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Horrible Movie Organization ‘takes bad to whole new level’

Written By Camelia Montoy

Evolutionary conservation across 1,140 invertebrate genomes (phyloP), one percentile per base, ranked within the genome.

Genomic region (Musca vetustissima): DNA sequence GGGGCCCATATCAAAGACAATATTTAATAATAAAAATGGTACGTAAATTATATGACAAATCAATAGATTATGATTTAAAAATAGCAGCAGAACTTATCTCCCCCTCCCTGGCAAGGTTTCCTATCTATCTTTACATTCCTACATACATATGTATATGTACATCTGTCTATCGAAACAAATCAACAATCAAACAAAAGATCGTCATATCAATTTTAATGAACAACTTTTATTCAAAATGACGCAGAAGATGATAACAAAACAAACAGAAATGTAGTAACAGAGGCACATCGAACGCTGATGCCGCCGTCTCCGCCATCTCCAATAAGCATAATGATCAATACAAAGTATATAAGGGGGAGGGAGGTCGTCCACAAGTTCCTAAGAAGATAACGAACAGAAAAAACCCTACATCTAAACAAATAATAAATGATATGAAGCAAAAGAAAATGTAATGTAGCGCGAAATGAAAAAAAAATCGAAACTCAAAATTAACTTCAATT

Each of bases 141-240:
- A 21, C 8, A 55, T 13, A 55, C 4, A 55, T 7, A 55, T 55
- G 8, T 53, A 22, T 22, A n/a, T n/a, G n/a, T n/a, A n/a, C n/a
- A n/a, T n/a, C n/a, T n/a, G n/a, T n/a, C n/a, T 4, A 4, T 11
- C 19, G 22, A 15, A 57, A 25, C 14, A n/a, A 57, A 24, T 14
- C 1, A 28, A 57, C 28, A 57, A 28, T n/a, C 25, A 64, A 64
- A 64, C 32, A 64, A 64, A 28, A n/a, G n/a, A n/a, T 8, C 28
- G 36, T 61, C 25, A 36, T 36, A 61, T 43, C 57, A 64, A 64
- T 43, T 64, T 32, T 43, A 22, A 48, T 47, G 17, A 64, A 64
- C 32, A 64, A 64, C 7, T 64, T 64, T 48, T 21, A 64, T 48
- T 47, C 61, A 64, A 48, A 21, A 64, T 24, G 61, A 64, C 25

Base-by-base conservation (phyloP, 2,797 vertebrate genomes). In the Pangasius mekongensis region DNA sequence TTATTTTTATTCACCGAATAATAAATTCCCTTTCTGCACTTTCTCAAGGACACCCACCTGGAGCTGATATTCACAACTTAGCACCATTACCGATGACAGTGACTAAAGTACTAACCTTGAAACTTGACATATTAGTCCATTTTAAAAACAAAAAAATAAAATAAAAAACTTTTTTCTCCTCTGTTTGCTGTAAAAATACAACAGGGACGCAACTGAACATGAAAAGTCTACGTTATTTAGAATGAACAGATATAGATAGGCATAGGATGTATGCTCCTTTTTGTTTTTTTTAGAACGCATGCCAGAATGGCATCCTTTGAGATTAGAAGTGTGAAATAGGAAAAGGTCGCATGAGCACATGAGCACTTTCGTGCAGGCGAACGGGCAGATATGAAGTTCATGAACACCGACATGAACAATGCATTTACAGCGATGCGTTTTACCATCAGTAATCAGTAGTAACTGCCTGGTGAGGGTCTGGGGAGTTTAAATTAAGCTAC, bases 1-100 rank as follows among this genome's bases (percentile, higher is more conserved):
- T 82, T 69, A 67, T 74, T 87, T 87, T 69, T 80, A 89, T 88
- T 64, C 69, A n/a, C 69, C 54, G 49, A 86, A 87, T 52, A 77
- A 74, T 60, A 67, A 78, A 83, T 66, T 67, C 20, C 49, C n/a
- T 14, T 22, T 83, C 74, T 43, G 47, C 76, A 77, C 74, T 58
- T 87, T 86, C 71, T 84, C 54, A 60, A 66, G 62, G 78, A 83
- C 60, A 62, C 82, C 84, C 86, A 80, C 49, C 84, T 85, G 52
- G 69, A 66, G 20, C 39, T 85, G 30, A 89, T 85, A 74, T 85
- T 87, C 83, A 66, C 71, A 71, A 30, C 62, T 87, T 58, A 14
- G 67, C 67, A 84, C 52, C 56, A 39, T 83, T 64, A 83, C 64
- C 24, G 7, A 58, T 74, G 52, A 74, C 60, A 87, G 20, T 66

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A prehistoric shark, thought to be extinct, terrorizes a beach resort in Mexico with unrealistic footage, deliberate dialogue and absurdly bad humor.Shouts of terror, commentary and even applause littered the screening room in mockery during “Shark Attack 3: Megalodon.”Welcome to the Horrible Movie Organization of Point Park University.Last Wednesday, Oct. 5, 35 students gathered in room 212 of the University Center for the third week of the revitalized Horrible Movie Organization (HMO) which is sponsored through the John P. Harris society on campus and led by junior sport, arts and entertainment management major Eric Lutz.”A movie may be bad but not laughably bad,” Lutz said. “The HMO takes bad to a whole new level.”Lutz has always had an affinity for lowly rated movies, he said in an interview after this week’s screening. Throughout middle school and high school, Lutz and his cousins would watch deliberately bad films. When he got to Point Park as a freshman cinema student, Lutz shared his favorite bad movies with friends, “and it just grew and grew.”Lutz dubbed it the “Horrible Movie Association” after careful deliberation of various names and acronyms like the “Horrible and Obscure Movie Organization.” Lutz decided on HMO as the best acronym, and the name stuck.The first film Lutz screened as a freshman was “Vampiyaz,” a 2004 film about “a hip-hop ex-con” who has to team up with vampire hunters to save his neighborhood, according to the Internet Movie Database (IMDB) plot description. He followed this with “Zombiez,” the sister film to “Vampiyaz” and a film which the IMDB gives a staggering 1.4 rating out of a possible 10. Lutz chooses films from his vast experience with watching bad films. Often times he chooses movies that are purposefully wretched.”A lot of people come up and recommend movies to me, but I like to make sure I watch them myself to really know if they’re really bad enough to show,” he said.Lutz and the HMO lost touch during his sophomore year, but the now sport, arts and entertainment management student has started up the HMO again and has had a great start.Lutz opened up the semester with “The Room,” a romantic drama, which had over 50 people in attendance. Last week he screened “Troll 2,” a 1990 film about man-eating goblins and the fight for survival.Overall, Lutz is pleased with the turnout of viewers. He advertises mainly through a Facebook event every week and word of mouth, but he also makes fliers for each film. As the HMO grew, so did his views of it.”At first I did it to hang out with friends. Now I do it to meet new people and let anyone who wants to come have a great time,” he said.Lutz’s film watching group encompasses majors from all over Point Park, and many are faithful in coming to each showing. “[The HMO] is an interesting way to be a part of the cinema community, even though I’m not necessarily a part of it,” said senior psychology major Dave Burgman, who has attended each screening.”We watch really bad movies with really good people. It’s great,” said Zach Kaigler, a junior cinema student who is “three for three” in his attendance this semester.Lutz plans to keep the HMO going each week as long as people keep showing interest and attending the screenings.This week, the HMO will present “Dark Fields,” a 2006 horror flick about five teenagers who are hunted by a killer with an ax.The HMO’s screenings are held every Wednesday at 9:30 p.m. in room 212 of the University Center.

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